|Artist Amberlea McNaught with one of the pieces she created during the residency|
Today, Saturday April 18, from 3 pm to 6 pm in Sefrou, you can see the latest results from the Culture Vulture artist's residency program. In Fondouk Huddadine is a series of small "open studios", with artists on hand to talk about their workOrganiser Jess Stephens says that the Culture Vulture's fifth residency program is all about contemporary artists connecting with artisans using traditional methods. "The artisans are often surprised at the artists' skill with tools, their motivation to learn, and the way they apply the techniques," she says.
Two artists who stayed for the whole five week residency were Amberlea McNaught, above, from the UK, and Kristy Morgan from Australia. Other artists who joined them for shorter periods were Sander Wassink from Holland and Cristina Noguer, from Spain.
|Plaster containers made by Amberlea McNaught|
Amberlea is a ceramist from Sheffield, who occasionally works with leather. She says that the experience of working with master artisan plasterer Abdul Razzak Bahij "blew my socks off". From Fez, he has more than 35 years experience, and has worked on major projects including the Islamic Art exhibition at New York's Metropolitan Museum. "His technique was simple, but it was his speed and precision that were amazing," she says.
Whereas previously Amberlea used plaster only to cast works in clay, during her residency she was taught to carve blocks of plaster. "I learned everything through chisel, hand and eye, as we couldn't speak the same language...Before I came here I thought it (plaster carving) was a sacred art that is dead, but it is very much alive. The money is bad, but I love it so much, I don't care about the money."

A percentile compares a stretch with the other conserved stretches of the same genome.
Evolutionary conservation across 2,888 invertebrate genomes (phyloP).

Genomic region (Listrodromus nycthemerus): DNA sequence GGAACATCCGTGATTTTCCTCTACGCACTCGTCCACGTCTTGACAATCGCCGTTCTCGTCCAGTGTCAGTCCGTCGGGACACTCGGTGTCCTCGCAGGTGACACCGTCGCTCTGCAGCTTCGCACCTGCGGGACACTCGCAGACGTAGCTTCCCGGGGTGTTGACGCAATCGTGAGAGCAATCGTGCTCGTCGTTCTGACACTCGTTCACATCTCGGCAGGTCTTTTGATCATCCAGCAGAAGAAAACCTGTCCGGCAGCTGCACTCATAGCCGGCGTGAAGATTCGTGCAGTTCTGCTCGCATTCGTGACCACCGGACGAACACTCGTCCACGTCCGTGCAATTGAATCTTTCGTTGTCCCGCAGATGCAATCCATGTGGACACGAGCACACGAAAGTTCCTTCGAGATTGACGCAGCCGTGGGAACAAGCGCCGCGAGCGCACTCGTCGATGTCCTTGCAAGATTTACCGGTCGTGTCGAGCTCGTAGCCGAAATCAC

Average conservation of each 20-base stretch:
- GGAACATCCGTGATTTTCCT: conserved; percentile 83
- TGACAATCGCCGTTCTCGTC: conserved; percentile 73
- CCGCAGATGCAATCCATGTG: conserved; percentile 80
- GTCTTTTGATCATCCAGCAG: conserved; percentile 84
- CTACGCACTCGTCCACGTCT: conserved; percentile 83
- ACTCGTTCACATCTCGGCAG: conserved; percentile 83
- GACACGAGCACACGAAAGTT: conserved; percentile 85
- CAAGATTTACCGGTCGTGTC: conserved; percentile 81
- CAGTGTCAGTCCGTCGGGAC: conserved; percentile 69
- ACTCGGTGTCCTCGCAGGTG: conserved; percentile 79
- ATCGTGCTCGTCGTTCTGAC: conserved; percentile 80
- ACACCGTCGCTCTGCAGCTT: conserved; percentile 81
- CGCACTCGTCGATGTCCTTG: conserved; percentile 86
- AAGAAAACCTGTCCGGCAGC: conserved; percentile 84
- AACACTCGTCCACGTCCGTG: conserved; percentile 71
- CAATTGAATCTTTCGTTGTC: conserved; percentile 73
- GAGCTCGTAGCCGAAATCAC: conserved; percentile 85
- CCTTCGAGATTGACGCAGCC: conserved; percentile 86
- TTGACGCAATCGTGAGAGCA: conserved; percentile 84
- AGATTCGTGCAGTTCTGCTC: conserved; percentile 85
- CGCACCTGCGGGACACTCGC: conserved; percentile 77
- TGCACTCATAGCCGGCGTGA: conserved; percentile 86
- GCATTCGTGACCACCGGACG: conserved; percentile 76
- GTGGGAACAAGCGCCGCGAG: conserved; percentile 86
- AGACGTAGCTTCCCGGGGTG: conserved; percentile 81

|Local artisan Rachid Farrouch with leatherworker Kristy Morgan and some of her work|
Kristy McNaught, from Brisbane, is a leatherworker who makes bags, leather jewellery and shoes. She worked with two sets of artisans during her residency, including Rachid Farrouch. "At the beginning communication was difficult," he says. "However, as we went along we started to understand each other's ways of working and it became more of an exchange...I taught her the techniques I knew, and I was surprised at the way she (Kristy) applied them."
|Shoes by Kristy Morgan|
While Kristy enjoyed the experience of working with Rachid, she says working with the shoe "malaam", or master artisan, was more difficult, due to the attitude of his apprentices. "I had to push. They didn't understand I wanted to do things myself. They tried to do them for me." She feels gender also played a part. "Even in Australia, being a female leatherworker is not all that common." However she did succeed in making two pairs of shoes.
Kristy found her visit to the Fez tanneries eye-opening. "The conditions they were in gave me a totally new respect for the process. They work really hard."
|Jess Stephens from Culture Vultures at the first open studio day|
When: Saturday April 18 from 3 pm to 6 pm
Where: Fondouk Huddadine, Sefrou Medina. (Turn left at the river, and left again at the "junk" market, and then first right and ask for the Fondouk. If you get lost, phone 06 45 22 32 03.)
Info: Culture Vultures CLICK HERE
Artists' websites: Kristy Morgan - rubyandprankstar.blogspot.com; Amberlea McNaught - terrapotter.co.uk